Miner shortage delays Narrabri longwall

WHITEHAVEN’S Narrabri underground development of its main headings continued during the March quarter with three continuous miners working, but difficulty recruiting miners will delay the introduction of a fourth continuous miner and longwall mining at the New South Wales mine.
Miner shortage delays Narrabri longwall Miner shortage delays Narrabri longwall Miner shortage delays Narrabri longwall Miner shortage delays Narrabri longwall Miner shortage delays Narrabri longwall

Underground at Narrabri North. Image courtesy Whitehaven.

Lou Caruana

The company, which is undergoing a sale process at the moment with international coal companies, also had to lower its full year net profit after tax guidance by about 20% to $A70 million because of the deferral of metallurgical coal shipments from Newcastle to Japan after the tsunami and earthquake earlier this year.

Problems in recruiting enough experienced underground miners has lead to the commencement of the contract for provision of a fully manned fourth continuous miner being delayed by approximately five weeks, the company said.

“Unless development rates can be improved, which is considered unlikely, this is expected to delay commencement of the first longwall by a similar time, with commencement of longwall mining now likely to be in February 2012,” it said.

Delivery of longwall equipment is on schedule to be available for December 2011, with pre-commissioning at supplier facilities in Australia in progress.

Construction of Stage 2 surface facilities including the CHPP, ventilation shaft and other ancillary works is proceeding on time and budget.

Narrabri produced 137,000 tonnes of saleable coal year to date, and continued the successful pre-drainage of in-seam gas to levels below the threshold for continuous mining.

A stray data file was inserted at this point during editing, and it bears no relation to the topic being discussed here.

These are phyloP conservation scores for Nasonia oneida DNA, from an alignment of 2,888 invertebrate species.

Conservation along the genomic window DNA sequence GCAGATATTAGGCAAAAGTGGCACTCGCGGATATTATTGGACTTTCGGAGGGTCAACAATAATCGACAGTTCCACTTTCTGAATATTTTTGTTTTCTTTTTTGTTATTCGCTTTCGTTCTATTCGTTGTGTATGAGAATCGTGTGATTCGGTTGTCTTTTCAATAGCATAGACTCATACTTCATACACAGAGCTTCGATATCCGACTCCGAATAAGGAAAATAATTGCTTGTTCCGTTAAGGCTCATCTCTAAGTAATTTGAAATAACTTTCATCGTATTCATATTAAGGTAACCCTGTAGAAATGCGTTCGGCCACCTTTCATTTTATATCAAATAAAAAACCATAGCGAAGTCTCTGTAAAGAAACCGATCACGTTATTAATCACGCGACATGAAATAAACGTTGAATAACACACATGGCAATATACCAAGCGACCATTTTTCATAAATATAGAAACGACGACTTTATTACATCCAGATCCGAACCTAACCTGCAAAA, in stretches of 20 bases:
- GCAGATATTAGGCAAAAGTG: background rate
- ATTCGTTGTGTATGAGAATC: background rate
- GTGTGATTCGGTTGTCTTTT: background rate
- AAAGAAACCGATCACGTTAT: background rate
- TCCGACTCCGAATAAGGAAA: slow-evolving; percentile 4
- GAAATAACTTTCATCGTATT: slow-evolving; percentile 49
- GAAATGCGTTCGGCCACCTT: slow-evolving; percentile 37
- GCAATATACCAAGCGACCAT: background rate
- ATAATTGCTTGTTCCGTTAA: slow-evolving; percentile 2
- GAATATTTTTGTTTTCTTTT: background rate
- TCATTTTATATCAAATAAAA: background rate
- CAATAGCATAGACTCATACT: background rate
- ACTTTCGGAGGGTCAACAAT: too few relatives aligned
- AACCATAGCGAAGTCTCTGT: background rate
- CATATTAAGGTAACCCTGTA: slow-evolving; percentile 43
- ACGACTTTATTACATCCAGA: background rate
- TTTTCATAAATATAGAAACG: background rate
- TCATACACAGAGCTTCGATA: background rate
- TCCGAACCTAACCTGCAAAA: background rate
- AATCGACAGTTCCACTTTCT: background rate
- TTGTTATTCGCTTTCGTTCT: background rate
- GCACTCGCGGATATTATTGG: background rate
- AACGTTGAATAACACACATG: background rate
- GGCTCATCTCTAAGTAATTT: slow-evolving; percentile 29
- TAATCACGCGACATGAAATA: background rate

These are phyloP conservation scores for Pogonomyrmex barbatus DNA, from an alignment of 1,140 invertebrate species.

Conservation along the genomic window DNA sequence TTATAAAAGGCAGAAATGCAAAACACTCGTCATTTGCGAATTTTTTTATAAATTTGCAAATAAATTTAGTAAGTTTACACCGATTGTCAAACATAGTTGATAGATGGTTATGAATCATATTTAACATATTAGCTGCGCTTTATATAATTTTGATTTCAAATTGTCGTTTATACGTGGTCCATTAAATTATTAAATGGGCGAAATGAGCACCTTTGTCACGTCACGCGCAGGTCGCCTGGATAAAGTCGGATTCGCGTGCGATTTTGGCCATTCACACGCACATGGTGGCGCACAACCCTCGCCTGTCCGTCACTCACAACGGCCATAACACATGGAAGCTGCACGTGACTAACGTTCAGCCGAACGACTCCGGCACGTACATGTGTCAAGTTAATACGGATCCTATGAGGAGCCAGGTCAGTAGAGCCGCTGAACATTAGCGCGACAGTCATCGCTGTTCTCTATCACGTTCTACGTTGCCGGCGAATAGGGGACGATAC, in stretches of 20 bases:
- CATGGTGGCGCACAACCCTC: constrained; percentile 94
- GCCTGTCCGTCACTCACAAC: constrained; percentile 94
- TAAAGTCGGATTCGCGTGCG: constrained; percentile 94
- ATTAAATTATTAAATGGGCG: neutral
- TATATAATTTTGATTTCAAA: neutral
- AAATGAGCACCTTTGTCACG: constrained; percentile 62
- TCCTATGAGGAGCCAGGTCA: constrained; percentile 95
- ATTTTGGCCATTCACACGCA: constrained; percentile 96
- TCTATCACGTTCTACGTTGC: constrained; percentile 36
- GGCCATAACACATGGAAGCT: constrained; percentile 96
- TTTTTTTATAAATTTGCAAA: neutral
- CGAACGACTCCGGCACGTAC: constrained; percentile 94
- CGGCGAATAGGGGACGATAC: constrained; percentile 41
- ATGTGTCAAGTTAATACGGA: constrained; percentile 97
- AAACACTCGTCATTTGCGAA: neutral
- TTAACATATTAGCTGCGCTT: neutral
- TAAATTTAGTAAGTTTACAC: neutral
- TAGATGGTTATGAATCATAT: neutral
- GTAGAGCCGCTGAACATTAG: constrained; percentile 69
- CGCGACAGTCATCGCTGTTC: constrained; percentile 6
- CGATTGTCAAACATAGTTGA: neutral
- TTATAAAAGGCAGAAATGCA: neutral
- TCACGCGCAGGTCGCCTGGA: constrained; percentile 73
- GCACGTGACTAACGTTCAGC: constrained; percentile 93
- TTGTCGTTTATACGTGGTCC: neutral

“Confidence in the gas drainage model continues to grow as experience builds,” the company said.

“A program of surface to in-seam (SIS) and underground in-seam (UIS) drilling is continuing in order to create an inventory of drained coal ahead of mining.”

Total coal sales were 1.334Mt for the March quarter (100% basis), up 11% on the previous corresponding period. Sales comprised 1.046Mt of produced coal and 0.288Mt of purchased coal. Export sales comprised 0.233Mt of metallurgical coal and 1.056Mt of thermal coal, with domestic thermal coal sales of 0.045Mt.

Saleable coal production was affected adversely during the first half of the financial year by an unusually high number of wet weather days, however the Gunnedah Basin was not affected significantly by wet weather in the March quarter.

The economic impact of lost production from wet weather in the first half was compounded by a number of factors resulting in total coal purchases of 1.184Mt in the first half.

In addition, a further 0.715Mt of legacy thermal coal contracts were cash settled during the first half, where neither Whitehaven production nor purchased coal were available for delivery.

A formal process was initiated in late October 2010 to consider potential offers for the company.

Non-binding proposals were received in early February and selected parties were invited to conduct full due diligence and submit binding proposals.

“This process is now reaching a conclusion with the Whitehaven board expected to shortly consider which, if any, of these proposals should be recommended to shareholders,” the company said.

Cash on hand at 31 March was $193 million. This cash, together with outstanding cash to be received from previously announced sales of the Narrabri JV interests and cash from operations is expected to provide sufficient funding to complete the development of Narrabri and the expansion of Whitehaven’s existing open-cut mines.

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